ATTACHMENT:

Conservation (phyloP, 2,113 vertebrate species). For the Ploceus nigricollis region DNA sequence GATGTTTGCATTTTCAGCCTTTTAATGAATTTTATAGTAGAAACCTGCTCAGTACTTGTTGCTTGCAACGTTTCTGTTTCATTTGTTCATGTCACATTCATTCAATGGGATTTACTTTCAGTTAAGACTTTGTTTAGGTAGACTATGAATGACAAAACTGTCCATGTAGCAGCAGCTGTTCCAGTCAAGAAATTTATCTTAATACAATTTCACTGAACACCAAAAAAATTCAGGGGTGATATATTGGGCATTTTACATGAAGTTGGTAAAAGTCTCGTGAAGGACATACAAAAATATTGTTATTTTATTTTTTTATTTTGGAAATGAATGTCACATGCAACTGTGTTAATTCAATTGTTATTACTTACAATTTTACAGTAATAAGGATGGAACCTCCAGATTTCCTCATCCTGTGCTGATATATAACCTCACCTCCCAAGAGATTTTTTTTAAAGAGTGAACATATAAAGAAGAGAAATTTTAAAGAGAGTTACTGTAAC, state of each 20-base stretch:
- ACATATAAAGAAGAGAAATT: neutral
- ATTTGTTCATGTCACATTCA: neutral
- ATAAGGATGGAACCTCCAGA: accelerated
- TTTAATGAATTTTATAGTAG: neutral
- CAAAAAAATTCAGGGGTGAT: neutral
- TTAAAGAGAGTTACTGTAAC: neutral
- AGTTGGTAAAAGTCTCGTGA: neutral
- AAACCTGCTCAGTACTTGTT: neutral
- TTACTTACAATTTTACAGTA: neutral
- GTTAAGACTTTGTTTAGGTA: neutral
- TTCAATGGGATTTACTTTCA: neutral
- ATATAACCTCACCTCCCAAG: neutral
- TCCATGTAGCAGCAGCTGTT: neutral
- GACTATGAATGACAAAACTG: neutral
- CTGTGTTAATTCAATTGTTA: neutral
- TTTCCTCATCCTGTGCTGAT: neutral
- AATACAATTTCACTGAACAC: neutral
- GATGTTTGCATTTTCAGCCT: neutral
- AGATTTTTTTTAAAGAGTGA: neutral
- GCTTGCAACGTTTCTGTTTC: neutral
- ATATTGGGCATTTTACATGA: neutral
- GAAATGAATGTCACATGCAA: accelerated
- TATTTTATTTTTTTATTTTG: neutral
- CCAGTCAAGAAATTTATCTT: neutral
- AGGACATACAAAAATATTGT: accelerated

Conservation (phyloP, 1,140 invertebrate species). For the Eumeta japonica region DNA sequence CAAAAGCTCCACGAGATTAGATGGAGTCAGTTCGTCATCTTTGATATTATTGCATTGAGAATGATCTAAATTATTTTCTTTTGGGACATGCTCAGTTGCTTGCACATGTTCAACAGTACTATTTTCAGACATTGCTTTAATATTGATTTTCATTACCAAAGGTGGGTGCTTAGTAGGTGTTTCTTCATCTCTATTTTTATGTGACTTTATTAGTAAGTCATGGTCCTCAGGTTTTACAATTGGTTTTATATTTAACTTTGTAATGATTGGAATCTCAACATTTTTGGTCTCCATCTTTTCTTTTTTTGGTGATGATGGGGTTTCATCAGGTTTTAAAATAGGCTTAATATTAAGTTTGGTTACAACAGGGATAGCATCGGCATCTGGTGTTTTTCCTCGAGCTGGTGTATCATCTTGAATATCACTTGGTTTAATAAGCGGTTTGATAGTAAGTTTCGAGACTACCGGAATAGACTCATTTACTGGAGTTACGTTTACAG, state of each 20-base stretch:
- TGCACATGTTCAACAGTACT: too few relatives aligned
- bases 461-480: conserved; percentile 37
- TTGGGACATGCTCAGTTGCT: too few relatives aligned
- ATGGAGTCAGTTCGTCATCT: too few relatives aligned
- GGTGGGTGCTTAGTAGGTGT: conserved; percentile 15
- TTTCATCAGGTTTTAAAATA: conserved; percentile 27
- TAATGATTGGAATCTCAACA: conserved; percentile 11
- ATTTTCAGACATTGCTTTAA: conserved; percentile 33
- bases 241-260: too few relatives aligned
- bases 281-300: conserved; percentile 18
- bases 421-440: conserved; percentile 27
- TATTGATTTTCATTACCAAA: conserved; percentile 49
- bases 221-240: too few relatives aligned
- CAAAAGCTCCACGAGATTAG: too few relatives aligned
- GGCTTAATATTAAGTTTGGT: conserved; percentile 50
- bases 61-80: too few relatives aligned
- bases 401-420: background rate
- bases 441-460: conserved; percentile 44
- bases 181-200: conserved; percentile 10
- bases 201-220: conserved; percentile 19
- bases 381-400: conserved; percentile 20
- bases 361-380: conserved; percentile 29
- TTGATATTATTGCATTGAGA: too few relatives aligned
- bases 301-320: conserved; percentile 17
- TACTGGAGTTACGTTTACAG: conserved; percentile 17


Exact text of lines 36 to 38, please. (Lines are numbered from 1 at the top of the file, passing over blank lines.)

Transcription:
- bases 241-260: too few relatives aligned
- bases 281-300: conserved; percentile 18
- bases 421-440: conserved; percentile 27